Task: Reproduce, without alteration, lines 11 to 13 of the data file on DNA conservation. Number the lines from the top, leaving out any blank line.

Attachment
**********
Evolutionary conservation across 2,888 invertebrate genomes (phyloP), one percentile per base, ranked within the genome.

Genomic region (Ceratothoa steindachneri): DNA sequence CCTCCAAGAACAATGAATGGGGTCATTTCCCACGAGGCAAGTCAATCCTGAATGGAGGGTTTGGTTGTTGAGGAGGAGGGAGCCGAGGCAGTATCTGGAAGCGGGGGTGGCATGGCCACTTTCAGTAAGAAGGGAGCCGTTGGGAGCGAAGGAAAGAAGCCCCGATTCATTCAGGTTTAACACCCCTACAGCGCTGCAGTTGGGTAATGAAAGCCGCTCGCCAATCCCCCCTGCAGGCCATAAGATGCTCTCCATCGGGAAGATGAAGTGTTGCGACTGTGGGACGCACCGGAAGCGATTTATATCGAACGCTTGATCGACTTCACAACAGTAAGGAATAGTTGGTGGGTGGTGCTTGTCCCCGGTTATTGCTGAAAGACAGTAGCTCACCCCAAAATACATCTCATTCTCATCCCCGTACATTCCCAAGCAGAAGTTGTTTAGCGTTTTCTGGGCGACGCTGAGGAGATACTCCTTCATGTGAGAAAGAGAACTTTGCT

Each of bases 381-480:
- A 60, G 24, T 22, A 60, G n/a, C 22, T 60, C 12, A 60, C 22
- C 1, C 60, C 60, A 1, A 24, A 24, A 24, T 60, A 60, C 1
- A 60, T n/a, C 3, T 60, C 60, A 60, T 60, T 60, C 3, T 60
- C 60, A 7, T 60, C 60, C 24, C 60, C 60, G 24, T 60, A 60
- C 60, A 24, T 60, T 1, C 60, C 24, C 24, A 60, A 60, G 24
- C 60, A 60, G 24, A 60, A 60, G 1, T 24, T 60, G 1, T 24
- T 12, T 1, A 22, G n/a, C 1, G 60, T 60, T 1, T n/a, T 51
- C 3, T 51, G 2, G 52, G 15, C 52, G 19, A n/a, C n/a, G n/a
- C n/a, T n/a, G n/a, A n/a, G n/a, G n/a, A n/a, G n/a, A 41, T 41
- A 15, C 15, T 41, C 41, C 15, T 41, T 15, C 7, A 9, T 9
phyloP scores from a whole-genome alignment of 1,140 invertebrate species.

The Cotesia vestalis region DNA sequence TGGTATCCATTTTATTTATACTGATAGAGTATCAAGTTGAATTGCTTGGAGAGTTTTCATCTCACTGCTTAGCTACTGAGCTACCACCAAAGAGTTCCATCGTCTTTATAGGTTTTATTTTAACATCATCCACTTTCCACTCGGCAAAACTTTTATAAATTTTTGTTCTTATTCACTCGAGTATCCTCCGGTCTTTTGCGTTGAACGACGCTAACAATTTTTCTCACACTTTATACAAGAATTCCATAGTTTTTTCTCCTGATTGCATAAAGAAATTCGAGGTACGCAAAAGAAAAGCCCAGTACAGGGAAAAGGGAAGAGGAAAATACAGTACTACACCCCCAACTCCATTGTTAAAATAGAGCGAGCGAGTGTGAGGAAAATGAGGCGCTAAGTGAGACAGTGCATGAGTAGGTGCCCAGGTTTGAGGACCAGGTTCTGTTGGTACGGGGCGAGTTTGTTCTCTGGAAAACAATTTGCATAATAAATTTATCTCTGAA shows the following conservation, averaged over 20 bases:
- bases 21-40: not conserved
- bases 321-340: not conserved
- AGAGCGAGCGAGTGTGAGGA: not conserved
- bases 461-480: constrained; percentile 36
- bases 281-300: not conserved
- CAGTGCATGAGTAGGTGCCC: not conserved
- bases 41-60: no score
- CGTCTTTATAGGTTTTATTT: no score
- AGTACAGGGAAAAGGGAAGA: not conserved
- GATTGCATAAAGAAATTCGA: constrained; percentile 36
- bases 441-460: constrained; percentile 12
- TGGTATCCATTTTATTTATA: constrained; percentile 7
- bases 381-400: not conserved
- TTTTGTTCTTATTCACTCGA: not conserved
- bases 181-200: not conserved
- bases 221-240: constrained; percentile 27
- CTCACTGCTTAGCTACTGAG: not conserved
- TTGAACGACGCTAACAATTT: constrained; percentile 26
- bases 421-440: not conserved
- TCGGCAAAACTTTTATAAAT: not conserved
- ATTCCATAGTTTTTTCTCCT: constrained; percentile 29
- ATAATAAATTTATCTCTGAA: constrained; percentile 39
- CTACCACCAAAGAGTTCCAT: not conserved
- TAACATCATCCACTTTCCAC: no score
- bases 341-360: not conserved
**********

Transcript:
- C 3, T 51, G 2, G 52, G 15, C 52, G 19, A n/a, C n/a, G n/a
- C n/a, T n/a, G n/a, A n/a, G n/a, G n/a, A n/a, G n/a, A 41, T 41
- A 15, C 15, T 41, C 41, C 15, T 41, T 15, C 7, A 9, T 9